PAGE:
TOM: Thanks Michelle. I want to point to a letter that came out just earlier this month from 18 senators, Democrats, who are looking to support some of the key provisions that the House passed, under the leadership of Adam Smith in the House Armed Services Committee, that are not in the Senate bill. And those 18 democrats include four presidential candidates. So these are going to be high profile issues going forward. And the issues that they focused on, that are in the House bill: 1) is President Trump's requests for a new low yield nuclear weapon. They see this weapon is very dangerous, very destabilizing, more usable and, in the hands of President Trump, very concerning. 2) They also support the extension of arms control. So, for example, the New START treaty that expires in about 18 months that the administration has so far said they do not expect to extend. And on the INF treaty, which President Trump just withdrew from 3) the Pentagon is now developing weapons that would previously have been prohibited by INF. So those three issues we're tracking very closely. Senate Democrats are working with their leadership to try to get them to match the very good language that the House passed.

MICHELLE: That's great. Was there anything else related to Iran or North Korea in there that we'll be watching?

TOM: Two other things we'll be watching for: 1) the House passed language to prohibit President Trump from launching an unauthorized war with Iran. So we'll be watching that. And, 2), the House also passed a good-sense-of-Congress language promoting diplomacy with North Korea and trying to seek an end of the war on the Korean Peninsula.

MICHELLE: Well, thanks for the preview. Something we'll pay close attention to this September.

TOM: Any time.

MICHELLE: Meanwhile, Joe, speaking of Iran – Israeli forces openly claimed attacks over the weekend in Syria and as well, unofficially or somewhat officially took responsibility for operations in Lebanon and Iraq, all of which targeted Iranian assets or allies. This appears to represent a new escalation in what the New York Times calls “The Shadow War” between Iran and Israel. Why the escalation and how will this affect the current tensions in the Middle East?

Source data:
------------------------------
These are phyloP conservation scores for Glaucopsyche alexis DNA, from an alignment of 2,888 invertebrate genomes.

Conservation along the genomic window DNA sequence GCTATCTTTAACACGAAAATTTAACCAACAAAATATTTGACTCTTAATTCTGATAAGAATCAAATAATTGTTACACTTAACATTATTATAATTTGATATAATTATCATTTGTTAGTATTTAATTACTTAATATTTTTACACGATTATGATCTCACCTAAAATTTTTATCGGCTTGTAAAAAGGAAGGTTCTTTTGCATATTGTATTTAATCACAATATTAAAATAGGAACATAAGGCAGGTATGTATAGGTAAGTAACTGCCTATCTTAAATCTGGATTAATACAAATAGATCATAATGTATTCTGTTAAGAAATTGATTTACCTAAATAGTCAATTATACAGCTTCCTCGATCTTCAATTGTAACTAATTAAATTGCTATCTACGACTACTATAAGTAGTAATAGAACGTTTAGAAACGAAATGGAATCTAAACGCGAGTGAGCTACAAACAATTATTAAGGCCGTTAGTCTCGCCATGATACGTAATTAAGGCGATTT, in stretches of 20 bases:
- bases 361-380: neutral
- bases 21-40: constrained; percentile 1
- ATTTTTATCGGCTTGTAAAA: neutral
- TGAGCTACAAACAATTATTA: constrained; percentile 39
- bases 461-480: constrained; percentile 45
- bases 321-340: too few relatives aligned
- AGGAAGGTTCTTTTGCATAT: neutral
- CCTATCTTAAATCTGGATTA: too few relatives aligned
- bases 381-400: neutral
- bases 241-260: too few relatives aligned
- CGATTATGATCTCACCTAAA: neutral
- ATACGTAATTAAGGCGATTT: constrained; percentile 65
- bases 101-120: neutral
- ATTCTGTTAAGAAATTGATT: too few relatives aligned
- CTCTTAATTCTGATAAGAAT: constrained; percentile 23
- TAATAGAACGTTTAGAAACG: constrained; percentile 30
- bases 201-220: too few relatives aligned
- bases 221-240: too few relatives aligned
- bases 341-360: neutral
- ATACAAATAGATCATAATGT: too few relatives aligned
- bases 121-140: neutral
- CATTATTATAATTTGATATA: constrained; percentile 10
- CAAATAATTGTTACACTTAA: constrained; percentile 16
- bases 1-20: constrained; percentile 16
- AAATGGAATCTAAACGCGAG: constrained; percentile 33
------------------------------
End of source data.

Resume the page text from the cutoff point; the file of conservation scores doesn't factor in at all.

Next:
JOE: Israel is really pushing the envelope here and there's a reason why leading American papers are warning against it, even those who strongly support Israel. It's because they're doing something that's never happened before. Remember, our US ally, Israel, is now bombing our US ally, Iraq, openly claiming credit for it. We think it was a drone blast in Iraq, they killed the leader of an Iranian-backed Iraqi militia group. So it's an Iraqi militia, but Iranian-backed. So you’re coming real close to killing Iranians and we may be already doing that with the Israeli attacks in Syria, which are killing, again, Iranian-backed commandos. And over in Lebanon they just bombed a site not far from Hezbollah's office. So they're really raising the stakes here. Fortunately, in the rest of this podcast we get to hear from Barbara Slavin who's been tracking this very closely and she unpacks it a bit for us the way Rob Malley did a couple of episodes ago, they both warn that the Middle East is a tinderbox, and Israel in the United States with throwing matches.

MICHELLE: So we still have a little bit of time left since you guys were so efficient. I want to pull on this thread a little more. The US is now in a situation, as you laid out, where one ally is bombing another ally. They’re trying to figure out with Iran how to resolve this nuclear issue. Are these linked? Are we going to see an effect between them?

JOE: You might say in both, they're both linked in this sort of inaction of the United States administration. The US is absent. What do we have, Jared’s "peace plan"? Is that what we're waiting for to solve this? The US is standing by the side. They should be putting the brakes on Netanyahu. Instead, they’re giving him a green light.

MICHELLE: Well, and with that, thank you both for joining us.

JOE: Thank you, Michelle, my pleasure.

TOM: Thank you.